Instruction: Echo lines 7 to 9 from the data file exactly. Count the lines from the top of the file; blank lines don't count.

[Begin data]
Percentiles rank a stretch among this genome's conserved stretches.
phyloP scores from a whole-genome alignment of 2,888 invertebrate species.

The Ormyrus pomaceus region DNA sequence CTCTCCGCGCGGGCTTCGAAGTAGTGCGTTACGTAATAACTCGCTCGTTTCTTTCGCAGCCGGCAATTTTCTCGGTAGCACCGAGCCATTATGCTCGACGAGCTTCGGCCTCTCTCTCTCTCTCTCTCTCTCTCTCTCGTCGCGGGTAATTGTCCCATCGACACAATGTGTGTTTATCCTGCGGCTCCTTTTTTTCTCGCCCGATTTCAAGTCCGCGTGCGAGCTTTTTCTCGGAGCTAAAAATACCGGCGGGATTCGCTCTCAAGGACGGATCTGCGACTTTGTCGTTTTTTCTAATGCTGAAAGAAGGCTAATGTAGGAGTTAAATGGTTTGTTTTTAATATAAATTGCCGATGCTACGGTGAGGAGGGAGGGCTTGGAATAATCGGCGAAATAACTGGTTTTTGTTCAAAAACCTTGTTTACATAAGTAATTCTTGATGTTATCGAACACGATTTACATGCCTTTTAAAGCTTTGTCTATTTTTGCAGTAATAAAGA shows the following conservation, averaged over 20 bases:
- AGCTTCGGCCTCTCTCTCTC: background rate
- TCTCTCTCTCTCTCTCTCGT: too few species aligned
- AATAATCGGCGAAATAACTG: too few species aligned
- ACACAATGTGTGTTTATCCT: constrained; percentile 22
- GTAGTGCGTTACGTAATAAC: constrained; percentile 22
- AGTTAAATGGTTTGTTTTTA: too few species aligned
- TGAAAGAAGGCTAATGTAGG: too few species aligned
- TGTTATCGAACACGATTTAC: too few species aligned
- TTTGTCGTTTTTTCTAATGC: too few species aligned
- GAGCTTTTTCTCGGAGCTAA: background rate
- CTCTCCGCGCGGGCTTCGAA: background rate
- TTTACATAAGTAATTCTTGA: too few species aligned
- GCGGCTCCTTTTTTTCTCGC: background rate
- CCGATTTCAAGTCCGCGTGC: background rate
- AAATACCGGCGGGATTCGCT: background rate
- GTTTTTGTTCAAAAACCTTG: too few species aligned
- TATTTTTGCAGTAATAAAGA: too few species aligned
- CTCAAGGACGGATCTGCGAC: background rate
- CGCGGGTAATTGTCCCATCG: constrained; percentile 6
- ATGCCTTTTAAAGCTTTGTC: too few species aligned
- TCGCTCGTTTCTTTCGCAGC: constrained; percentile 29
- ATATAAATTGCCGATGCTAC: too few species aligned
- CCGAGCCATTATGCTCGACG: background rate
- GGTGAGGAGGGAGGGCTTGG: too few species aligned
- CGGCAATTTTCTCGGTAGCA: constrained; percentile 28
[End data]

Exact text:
- ACACAATGTGTGTTTATCCT: constrained; percentile 22
- GTAGTGCGTTACGTAATAAC: constrained; percentile 22
- AGTTAAATGGTTTGTTTTTA: too few species aligned